As Fox News scrambled to contain the damage from its discredited reporting on murdered Democratic staffer Seth Rich in 2017, a top editor at the network stuck by the retracted story, going so far as to predict that the baseless coverage of Rich’s murder would eventually be "vindicated.”
That revelation comes via newly released emails from FoxNews.com’s then-deputy managing editor Greg Wilson, as well as others recently unsealed in litigation between Rich's parents and Fox. Those emails offer a glimpse into the internal fallout from Fox's story, as newsroom figures tried to figure out how groundless claims about the DNC hack that summer had ever made it on air and one source offered a surreptitious office meeting to Fox editors in an attempt to salvage the story.
The emails were unsealed this month as part of an order from Federal Magistrate Judge Sarah Netburn, who ruled that parties in the case had been filing motions and evidence under seal without first getting her approval. The ruling forced both sides of the case to make public some documents, including multiple internal Fox emails about the story, that had previously been under seal.
The story from Fox baselessly claimed that Rich "had leaked thousands of internal emails to WikiLeaks.” In this telling, internal Democratic emails had been stolen not by Russian hackers but by Rich himself.
While police in Washington, D.C. have blamed Rich’s death on a botched robbery, conspiracy theorists have claimed without evidence that Rich was murdered on the orders of Hillary Clinton or other top Democrats for providing stolen emails to WikiLeaks.
The May 16 Fox online story from reporter Malia Zimmerman would have vindicated those conspiracy-minded Trump supporters. But within hours after it first ran, the item began to fall apart, and even prompted an op-ed from Rich’s grieving parents begging Fox and hosts like Sean Hannity to stop promoting it.
The network retracted the story on May 23, a week after it first ran. But 17 days later, Wilson, who court records show was involved in the planning of the Fox story, insisted privately that it would still be “vindicated.” In a June 9, 2017, email to Ed Butowsky—a wealthy Republican and Fox guest who served as a source for Zimmerman on the Rich story—Wilson didn’t appear to have been chastened by the retraction.
“I hope all is well, and am sorry about how things worked out,” Wilson wrote. “I still believe we will be vindicated.”
“Thank you and I agree,” Butowsky replied.
But Wilson’s stock has not been damaged. He has since been promoted to managing editor of FoxNews.com. Wilson didn’t respond to requests for comment.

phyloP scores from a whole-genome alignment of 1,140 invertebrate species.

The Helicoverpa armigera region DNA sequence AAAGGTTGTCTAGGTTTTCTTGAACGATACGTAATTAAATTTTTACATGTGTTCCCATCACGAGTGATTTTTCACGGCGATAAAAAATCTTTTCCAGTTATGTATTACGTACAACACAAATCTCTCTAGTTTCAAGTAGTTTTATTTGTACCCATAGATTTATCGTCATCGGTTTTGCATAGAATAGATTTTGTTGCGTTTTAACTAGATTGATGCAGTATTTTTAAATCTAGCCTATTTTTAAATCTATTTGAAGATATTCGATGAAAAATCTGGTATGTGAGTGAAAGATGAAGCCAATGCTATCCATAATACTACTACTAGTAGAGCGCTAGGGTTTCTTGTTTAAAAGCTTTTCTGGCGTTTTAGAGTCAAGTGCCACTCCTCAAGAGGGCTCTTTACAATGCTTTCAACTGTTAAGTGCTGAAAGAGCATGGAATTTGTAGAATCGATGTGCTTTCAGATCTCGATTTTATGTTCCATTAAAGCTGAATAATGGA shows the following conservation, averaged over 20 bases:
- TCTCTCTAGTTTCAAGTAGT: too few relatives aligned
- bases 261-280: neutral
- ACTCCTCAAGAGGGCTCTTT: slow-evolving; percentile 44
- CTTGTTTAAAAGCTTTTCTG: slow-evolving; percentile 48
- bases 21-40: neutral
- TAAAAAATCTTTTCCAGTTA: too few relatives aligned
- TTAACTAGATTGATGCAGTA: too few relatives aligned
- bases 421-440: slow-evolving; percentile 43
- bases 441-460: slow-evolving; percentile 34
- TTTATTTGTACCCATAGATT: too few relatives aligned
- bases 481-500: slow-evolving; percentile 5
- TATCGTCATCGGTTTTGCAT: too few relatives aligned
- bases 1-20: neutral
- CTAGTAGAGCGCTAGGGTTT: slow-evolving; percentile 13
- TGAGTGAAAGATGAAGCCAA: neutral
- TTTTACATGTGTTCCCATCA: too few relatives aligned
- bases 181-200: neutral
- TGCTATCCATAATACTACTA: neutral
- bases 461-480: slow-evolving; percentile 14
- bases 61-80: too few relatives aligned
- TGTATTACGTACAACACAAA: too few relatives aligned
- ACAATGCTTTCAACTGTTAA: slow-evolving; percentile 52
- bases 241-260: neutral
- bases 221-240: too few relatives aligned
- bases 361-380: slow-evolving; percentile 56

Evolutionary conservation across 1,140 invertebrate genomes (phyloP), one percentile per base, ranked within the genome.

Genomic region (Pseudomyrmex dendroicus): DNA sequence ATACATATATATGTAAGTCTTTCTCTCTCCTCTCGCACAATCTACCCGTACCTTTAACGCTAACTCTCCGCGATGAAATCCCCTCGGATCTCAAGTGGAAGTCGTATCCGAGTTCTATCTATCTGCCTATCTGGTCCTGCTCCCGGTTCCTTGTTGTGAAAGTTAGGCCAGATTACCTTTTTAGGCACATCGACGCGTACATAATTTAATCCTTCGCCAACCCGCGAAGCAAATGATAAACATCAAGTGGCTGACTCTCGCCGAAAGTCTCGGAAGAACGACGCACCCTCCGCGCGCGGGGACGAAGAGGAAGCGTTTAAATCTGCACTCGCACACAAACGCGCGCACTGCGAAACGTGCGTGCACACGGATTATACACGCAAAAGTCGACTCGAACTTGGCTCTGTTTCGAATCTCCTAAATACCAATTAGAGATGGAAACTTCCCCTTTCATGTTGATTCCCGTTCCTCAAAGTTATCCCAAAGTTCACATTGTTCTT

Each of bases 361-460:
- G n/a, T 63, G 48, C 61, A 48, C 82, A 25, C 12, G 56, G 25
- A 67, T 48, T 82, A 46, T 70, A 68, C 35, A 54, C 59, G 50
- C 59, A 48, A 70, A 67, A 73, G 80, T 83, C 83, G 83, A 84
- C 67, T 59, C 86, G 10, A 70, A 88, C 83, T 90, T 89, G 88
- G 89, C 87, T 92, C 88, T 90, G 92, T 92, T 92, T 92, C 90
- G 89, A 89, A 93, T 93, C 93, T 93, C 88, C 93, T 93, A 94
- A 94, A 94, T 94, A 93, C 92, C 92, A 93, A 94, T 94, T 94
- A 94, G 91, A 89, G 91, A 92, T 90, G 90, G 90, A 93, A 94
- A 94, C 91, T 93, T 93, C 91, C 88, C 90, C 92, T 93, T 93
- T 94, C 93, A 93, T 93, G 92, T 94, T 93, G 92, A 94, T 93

Wilson’s email came after weeks of turmoil among some at Fox over what to do with the Seth Rich story. Within hours after its publication, a Fox media relations staffer emailed Jay Wallace, Fox News’s president of news, with more than a dozen other outside media reports disputing the validity of the Rich story.
“Please let me know when you have a couple minutes to discuss this dotcom report regarding Seth Rich,” Fox media relations manager Jessica Jensen wrote in the email, which was among the newly unsealed emails. “We have received several inquiries about the validity of this report.”
The credibility of Fox’s story quickly began to unravel as former Washington detective Rod Wheeler, who Butowsky had hired to investigate the case and was key to Fox’s article, began disputing the story. Less than a week after it ran, on May 22, Zimmerman emailed Wilson and claimed that Butowsky was coming to New York in an attempt to defend the story’s veracity.
“Ed Butowsky is coming to New York to show you all the text messages with [Rich family spokesman] Brad Bauman and the Rich family and Rod Wheeler,” Zimmerman wrote to Wilson. “He said the picture is not complete without showing that to you and whoever else should see it.”
Even after the retraction, Butowsky appears to have kept up his attempts to salvage the story. On June 27, Butowsky wrote to Wilson and Refet Kaplan, now an executive editor at Fox News, and claimed to have information Kaplan would be interested in.
But Butowsky appeared reluctant to be seen at Fox with Kaplan, writing that it was “best not to appear on your floor.” Instead, Butowsky said he could meet Kaplan elsewhere in Fox’s New York City headquarters.
“Refet, I have some information that I know will be very helpful,” Butowsky wrote to Kaplan. “I am on the 3rd floor in cafeteria near fitness center. I thought it best not to appear on your floor. If you have a moment or any other appropriate person, please visit for 2 mins. I truly believe this will be helpful and it is very time sensitive.”
Asked whether his email to Kaplan was an attempt to being seen with the Fox bigwig amid the backlash to the Rich story, Butowsky, now a co-defendant in Rich’s parents’ lawsuit against Fox and a defendant in another lawsuit from Rich’s brother, denied he was trying to be surreptitious.
“At no time was I ever trying to avoid being seen at Fox,” Butowsky wrote in a text message to The Daily Beast.